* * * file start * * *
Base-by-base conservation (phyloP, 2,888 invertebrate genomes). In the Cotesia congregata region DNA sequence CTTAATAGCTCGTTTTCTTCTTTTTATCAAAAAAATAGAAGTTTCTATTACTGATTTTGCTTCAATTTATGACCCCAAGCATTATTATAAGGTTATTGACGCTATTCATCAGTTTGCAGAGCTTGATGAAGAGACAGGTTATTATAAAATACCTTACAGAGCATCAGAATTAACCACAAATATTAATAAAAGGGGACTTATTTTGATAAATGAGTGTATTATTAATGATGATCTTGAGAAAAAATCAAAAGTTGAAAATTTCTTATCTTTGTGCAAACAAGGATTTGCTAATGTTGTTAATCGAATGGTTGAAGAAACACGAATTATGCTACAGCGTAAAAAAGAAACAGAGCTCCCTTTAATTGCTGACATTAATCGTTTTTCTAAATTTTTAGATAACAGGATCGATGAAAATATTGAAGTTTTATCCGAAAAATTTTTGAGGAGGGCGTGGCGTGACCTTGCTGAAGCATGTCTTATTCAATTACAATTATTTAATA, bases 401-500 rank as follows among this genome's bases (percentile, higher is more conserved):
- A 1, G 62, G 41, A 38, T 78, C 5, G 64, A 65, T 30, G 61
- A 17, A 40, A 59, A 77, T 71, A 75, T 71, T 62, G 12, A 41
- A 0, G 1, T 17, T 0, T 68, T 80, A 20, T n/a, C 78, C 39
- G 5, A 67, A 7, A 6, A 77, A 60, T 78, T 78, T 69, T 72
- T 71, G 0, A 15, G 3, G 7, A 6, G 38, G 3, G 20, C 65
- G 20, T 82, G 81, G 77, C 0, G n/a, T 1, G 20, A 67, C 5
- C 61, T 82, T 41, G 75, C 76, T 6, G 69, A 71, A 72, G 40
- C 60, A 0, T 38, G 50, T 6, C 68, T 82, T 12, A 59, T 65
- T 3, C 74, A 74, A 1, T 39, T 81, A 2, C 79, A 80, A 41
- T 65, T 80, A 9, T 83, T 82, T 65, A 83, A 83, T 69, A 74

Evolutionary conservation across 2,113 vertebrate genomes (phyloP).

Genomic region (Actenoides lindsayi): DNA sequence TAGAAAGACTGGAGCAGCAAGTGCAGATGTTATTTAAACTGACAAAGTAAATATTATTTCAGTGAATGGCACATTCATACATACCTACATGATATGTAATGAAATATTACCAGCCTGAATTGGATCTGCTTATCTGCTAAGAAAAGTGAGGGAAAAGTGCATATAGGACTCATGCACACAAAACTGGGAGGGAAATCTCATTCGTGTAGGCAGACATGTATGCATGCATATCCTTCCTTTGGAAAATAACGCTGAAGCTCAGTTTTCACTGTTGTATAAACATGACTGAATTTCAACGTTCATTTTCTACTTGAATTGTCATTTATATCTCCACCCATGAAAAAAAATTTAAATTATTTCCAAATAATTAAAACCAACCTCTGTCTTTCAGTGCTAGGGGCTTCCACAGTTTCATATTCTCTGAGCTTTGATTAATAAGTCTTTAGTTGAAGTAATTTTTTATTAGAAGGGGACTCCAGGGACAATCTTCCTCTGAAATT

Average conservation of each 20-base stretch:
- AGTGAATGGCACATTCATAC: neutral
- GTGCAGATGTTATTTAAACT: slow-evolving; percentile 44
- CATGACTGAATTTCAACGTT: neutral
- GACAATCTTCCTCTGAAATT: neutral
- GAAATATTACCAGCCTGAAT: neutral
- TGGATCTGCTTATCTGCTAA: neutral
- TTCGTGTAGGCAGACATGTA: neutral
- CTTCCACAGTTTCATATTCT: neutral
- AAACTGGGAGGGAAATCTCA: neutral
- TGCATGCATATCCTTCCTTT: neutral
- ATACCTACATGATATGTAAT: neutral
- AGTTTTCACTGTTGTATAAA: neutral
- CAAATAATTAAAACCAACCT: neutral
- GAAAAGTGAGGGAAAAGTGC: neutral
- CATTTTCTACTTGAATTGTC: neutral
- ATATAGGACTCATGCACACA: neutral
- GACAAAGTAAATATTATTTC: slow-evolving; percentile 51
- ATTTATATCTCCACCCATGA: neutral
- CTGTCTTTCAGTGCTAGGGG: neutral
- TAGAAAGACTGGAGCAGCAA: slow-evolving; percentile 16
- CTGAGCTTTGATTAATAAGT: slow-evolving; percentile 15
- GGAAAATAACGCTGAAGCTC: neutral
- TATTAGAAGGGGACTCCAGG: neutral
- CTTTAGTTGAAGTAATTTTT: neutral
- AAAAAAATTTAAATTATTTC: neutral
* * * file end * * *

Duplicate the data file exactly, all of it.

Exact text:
Base-by-base conservation (phyloP, 2,888 invertebrate genomes). In the Cotesia congregata region DNA sequence CTTAATAGCTCGTTTTCTTCTTTTTATCAAAAAAATAGAAGTTTCTATTACTGATTTTGCTTCAATTTATGACCCCAAGCATTATTATAAGGTTATTGACGCTATTCATCAGTTTGCAGAGCTTGATGAAGAGACAGGTTATTATAAAATACCTTACAGAGCATCAGAATTAACCACAAATATTAATAAAAGGGGACTTATTTTGATAAATGAGTGTATTATTAATGATGATCTTGAGAAAAAATCAAAAGTTGAAAATTTCTTATCTTTGTGCAAACAAGGATTTGCTAATGTTGTTAATCGAATGGTTGAAGAAACACGAATTATGCTACAGCGTAAAAAAGAAACAGAGCTCCCTTTAATTGCTGACATTAATCGTTTTTCTAAATTTTTAGATAACAGGATCGATGAAAATATTGAAGTTTTATCCGAAAAATTTTTGAGGAGGGCGTGGCGTGACCTTGCTGAAGCATGTCTTATTCAATTACAATTATTTAATA, bases 401-500 rank as follows among this genome's bases (percentile, higher is more conserved):
- A 1, G 62, G 41, A 38, T 78, C 5, G 64, A 65, T 30, G 61
- A 17, A 40, A 59, A 77, T 71, A 75, T 71, T 62, G 12, A 41
- A 0, G 1, T 17, T 0, T 68, T 80, A 20, T n/a, C 78, C 39
- G 5, A 67, A 7, A 6, A 77, A 60, T 78, T 78, T 69, T 72
- T 71, G 0, A 15, G 3, G 7, A 6, G 38, G 3, G 20, C 65
- G 20, T 82, G 81, G 77, C 0, G n/a, T 1, G 20, A 67, C 5
- C 61, T 82, T 41, G 75, C 76, T 6, G 69, A 71, A 72, G 40
- C 60, A 0, T 38, G 50, T 6, C 68, T 82, T 12, A 59, T 65
- T 3, C 74, A 74, A 1, T 39, T 81, A 2, C 79, A 80, A 41
- T 65, T 80, A 9, T 83, T 82, T 65, A 83, A 83, T 69, A 74

Evolutionary conservation across 2,113 vertebrate genomes (phyloP).

Genomic region (Actenoides lindsayi): DNA sequence TAGAAAGACTGGAGCAGCAAGTGCAGATGTTATTTAAACTGACAAAGTAAATATTATTTCAGTGAATGGCACATTCATACATACCTACATGATATGTAATGAAATATTACCAGCCTGAATTGGATCTGCTTATCTGCTAAGAAAAGTGAGGGAAAAGTGCATATAGGACTCATGCACACAAAACTGGGAGGGAAATCTCATTCGTGTAGGCAGACATGTATGCATGCATATCCTTCCTTTGGAAAATAACGCTGAAGCTCAGTTTTCACTGTTGTATAAACATGACTGAATTTCAACGTTCATTTTCTACTTGAATTGTCATTTATATCTCCACCCATGAAAAAAAATTTAAATTATTTCCAAATAATTAAAACCAACCTCTGTCTTTCAGTGCTAGGGGCTTCCACAGTTTCATATTCTCTGAGCTTTGATTAATAAGTCTTTAGTTGAAGTAATTTTTTATTAGAAGGGGACTCCAGGGACAATCTTCCTCTGAAATT

Average conservation of each 20-base stretch:
- AGTGAATGGCACATTCATAC: neutral
- GTGCAGATGTTATTTAAACT: slow-evolving; percentile 44
- CATGACTGAATTTCAACGTT: neutral
- GACAATCTTCCTCTGAAATT: neutral
- GAAATATTACCAGCCTGAAT: neutral
- TGGATCTGCTTATCTGCTAA: neutral
- TTCGTGTAGGCAGACATGTA: neutral
- CTTCCACAGTTTCATATTCT: neutral
- AAACTGGGAGGGAAATCTCA: neutral
- TGCATGCATATCCTTCCTTT: neutral
- ATACCTACATGATATGTAAT: neutral
- AGTTTTCACTGTTGTATAAA: neutral
- CAAATAATTAAAACCAACCT: neutral
- GAAAAGTGAGGGAAAAGTGC: neutral
- CATTTTCTACTTGAATTGTC: neutral
- ATATAGGACTCATGCACACA: neutral
- GACAAAGTAAATATTATTTC: slow-evolving; percentile 51
- ATTTATATCTCCACCCATGA: neutral
- CTGTCTTTCAGTGCTAGGGG: neutral
- TAGAAAGACTGGAGCAGCAA: slow-evolving; percentile 16
- CTGAGCTTTGATTAATAAGT: slow-evolving; percentile 15
- GGAAAATAACGCTGAAGCTC: neutral
- TATTAGAAGGGGACTCCAGG: neutral
- CTTTAGTTGAAGTAATTTTT: neutral
- AAAAAAATTTAAATTATTTC: neutral